World Affairs Brief, May 19, 2017 Commentary and Insights on a Troubled World.
Copyright Joel Skousen. Partial quotations with attribution permitted. Cite source as Joel Skousen’s World Affairs Brief (http://www.worldaffairsbrief.com).
US MISSILE DEFENSE LACKING
Finally, another article on the latest missile defense technology is pertinent to the US ability to stop Kim Jong-Un from following through with his limited ability to send a missile to Hawaii or Alaska. The British Daily Mail takes a look at the new “state-of-the-art Navy vessel that’s designed to shoot down Kim Jong-Un’s ballistic missiles before they start World War Three.” There are errors in this article, which I will point out.
A state-of-the-art navy vessel designed to intercept ballistic missiles is set to be tested later this month. The MV Pacific Collector detects the missile via GPS [This is in error. GPS doesn’t detect missile launches, although other military satellites can.] and shoots out a vehicle which smashes into a warhead in mid-flight to disable it. Known as ground-based mid-course defense, the ship is in port at Aloha Tower in Hawaii for a key upcoming ballistic missile defense test.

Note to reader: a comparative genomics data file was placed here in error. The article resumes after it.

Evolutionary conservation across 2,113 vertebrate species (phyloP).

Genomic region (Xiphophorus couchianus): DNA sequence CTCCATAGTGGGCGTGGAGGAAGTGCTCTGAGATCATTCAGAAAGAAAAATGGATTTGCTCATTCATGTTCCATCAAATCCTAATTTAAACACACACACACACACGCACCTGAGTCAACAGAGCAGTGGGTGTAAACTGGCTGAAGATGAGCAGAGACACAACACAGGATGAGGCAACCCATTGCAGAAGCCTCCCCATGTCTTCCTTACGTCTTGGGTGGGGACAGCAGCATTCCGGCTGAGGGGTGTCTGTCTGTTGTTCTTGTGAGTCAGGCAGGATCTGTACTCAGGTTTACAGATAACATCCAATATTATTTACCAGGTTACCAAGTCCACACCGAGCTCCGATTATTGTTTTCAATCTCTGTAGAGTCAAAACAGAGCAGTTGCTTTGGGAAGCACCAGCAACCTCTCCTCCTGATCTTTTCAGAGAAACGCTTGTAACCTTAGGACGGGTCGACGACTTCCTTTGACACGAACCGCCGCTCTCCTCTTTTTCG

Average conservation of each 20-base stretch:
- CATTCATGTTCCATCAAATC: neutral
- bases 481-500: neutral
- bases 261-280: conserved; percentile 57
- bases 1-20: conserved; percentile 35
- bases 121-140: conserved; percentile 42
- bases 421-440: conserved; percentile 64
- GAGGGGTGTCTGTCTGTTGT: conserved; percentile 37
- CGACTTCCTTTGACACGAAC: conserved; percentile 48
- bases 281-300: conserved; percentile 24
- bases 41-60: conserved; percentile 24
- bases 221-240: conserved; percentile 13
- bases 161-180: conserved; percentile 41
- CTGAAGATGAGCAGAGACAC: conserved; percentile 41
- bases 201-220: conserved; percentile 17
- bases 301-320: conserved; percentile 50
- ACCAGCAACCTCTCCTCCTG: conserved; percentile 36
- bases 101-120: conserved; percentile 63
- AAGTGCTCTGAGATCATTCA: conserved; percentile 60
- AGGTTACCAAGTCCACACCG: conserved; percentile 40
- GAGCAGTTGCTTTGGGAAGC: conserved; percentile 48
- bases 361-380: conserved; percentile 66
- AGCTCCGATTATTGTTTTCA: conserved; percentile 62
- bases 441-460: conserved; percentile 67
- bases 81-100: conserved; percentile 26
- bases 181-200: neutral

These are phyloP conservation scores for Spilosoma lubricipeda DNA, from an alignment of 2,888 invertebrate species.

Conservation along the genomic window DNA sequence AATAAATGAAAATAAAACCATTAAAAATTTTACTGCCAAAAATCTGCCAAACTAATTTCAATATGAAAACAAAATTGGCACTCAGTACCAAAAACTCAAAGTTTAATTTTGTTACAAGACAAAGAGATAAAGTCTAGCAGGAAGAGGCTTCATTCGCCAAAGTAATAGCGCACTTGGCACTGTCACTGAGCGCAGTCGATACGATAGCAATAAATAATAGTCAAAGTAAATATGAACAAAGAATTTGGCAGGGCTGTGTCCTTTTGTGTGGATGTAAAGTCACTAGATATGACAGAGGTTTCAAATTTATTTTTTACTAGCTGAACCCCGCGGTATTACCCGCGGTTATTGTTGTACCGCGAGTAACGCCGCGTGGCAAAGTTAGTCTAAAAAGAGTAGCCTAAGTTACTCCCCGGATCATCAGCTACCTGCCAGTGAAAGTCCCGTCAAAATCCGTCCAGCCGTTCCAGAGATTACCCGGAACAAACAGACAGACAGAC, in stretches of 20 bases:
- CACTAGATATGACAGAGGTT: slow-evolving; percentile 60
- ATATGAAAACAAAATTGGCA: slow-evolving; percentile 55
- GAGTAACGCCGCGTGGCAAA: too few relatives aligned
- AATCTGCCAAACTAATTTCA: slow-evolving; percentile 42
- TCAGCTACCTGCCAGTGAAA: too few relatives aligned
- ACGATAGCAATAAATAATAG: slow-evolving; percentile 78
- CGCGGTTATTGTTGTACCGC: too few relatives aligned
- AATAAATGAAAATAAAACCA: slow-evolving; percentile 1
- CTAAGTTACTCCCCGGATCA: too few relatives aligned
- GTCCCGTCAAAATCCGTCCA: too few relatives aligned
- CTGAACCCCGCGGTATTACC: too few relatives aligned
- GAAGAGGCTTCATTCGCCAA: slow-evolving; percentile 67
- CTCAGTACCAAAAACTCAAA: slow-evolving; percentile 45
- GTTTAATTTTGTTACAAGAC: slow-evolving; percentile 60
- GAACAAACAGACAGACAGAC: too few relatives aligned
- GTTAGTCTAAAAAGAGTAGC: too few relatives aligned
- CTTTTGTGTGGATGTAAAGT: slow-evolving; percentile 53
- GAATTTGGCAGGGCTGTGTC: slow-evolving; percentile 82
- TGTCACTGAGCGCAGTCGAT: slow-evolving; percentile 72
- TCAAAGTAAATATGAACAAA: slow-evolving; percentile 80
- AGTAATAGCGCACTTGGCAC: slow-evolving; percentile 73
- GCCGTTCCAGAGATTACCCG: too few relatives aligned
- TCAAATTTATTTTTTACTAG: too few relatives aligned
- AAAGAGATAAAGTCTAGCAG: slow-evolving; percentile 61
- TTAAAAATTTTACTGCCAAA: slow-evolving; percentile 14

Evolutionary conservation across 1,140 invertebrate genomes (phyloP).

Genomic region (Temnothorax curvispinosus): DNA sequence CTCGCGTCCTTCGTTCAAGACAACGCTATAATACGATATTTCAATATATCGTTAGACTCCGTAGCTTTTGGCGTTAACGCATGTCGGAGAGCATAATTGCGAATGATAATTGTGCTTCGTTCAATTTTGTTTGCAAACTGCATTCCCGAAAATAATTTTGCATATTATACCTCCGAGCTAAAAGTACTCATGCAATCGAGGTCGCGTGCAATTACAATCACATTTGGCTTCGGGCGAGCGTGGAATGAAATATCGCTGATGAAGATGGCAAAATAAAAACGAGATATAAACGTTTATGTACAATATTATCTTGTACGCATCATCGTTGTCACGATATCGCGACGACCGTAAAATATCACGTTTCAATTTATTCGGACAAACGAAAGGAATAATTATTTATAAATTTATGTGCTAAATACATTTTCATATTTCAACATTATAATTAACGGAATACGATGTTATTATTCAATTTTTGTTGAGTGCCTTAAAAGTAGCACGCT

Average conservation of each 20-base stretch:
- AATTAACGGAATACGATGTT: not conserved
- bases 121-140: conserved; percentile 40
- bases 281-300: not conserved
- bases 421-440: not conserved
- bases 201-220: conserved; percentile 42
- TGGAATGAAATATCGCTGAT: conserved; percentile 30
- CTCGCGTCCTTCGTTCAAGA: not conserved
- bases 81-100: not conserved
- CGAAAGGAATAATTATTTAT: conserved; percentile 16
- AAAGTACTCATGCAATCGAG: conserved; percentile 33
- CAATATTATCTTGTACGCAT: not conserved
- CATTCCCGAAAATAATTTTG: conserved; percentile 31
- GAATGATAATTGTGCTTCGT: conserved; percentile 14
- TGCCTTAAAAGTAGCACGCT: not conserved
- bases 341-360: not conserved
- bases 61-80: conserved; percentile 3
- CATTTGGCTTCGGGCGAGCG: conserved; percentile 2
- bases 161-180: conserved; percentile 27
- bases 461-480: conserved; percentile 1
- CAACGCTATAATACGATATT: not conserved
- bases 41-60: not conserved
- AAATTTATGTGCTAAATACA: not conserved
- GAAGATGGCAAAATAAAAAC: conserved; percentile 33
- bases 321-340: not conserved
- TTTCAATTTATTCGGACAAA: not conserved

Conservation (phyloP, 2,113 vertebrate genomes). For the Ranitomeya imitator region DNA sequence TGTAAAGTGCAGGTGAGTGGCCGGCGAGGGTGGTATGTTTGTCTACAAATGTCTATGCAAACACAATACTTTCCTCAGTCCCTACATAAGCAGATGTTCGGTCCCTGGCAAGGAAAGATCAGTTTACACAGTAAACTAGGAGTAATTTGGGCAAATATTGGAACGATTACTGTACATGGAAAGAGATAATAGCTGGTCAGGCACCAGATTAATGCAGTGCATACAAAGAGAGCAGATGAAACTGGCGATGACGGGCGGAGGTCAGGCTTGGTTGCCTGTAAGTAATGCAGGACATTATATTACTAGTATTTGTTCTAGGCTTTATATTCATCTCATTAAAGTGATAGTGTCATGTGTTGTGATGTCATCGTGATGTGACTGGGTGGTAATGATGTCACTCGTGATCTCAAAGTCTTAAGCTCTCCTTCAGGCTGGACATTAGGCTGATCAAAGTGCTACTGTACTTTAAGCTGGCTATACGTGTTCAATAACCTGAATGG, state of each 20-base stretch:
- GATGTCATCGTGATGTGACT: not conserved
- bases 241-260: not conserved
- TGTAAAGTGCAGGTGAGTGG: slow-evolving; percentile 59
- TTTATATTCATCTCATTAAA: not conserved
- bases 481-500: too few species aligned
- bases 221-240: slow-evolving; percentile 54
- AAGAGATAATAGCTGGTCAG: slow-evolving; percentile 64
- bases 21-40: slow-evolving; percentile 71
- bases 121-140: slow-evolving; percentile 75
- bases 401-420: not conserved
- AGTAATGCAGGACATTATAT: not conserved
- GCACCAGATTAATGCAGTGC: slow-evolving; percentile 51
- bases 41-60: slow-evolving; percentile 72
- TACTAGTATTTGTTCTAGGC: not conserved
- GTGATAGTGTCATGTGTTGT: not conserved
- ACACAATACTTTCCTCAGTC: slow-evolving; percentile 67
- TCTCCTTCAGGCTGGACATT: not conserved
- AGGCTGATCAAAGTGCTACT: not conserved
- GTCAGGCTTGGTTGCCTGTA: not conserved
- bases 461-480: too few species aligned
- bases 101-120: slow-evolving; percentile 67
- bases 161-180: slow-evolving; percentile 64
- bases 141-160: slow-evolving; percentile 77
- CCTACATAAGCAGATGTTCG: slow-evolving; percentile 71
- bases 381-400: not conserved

The news comes as North Korea test-launched a ballistic missile that flew for half an hour and reached an altitude of 1,240 miles before landing in the Sea of Japan – a flight pattern that could indicate a new type of missile.
The only thing new about this is that US experts are saying this latest ballistic missile is the first fully home developed rocket by North Korea that doesn’t rely on foreign rocket engines. How they can tell that from photographs or rocket telemetry is a mystery to me.
Admiral Harry Harris, head of US Pacific Command, warned Congress that the country’s leader, Kim Jong Un, ‘is clearly in a position to threaten Hawaii today’. Currently, the US has 36 ground-based interceptors placed in Alaska and California to theoretically protect the US from a nuclear missile attack. That number will increase to 44 this year.
However, in December, a Pentagon weapons testing office rated the $40 billion system as having low reliability. The ground-based system has a record of nine out of 17 successful intercepts since 1999, or a 53 percent success rate.
One of the problems with this kind of missile system is that it uses a “kinetic” warhead— essentially a big hunk of highly dense material (depleted Uranium, etc.) which has to make direct contact with the incoming missile to destroy it. It is not an explosive warhead that can disable a target even during a near miss. [like Russia’s – editor]
I suspect the US continues using these kinds of “hit vehicles” because they don’t want to really stop a pre-emptive strike by Russia and China, who are developing maneuvering warheads. I do think, however, that current US ABM interceptors could stop several of North Korea’s plain Jane ballistic missiles.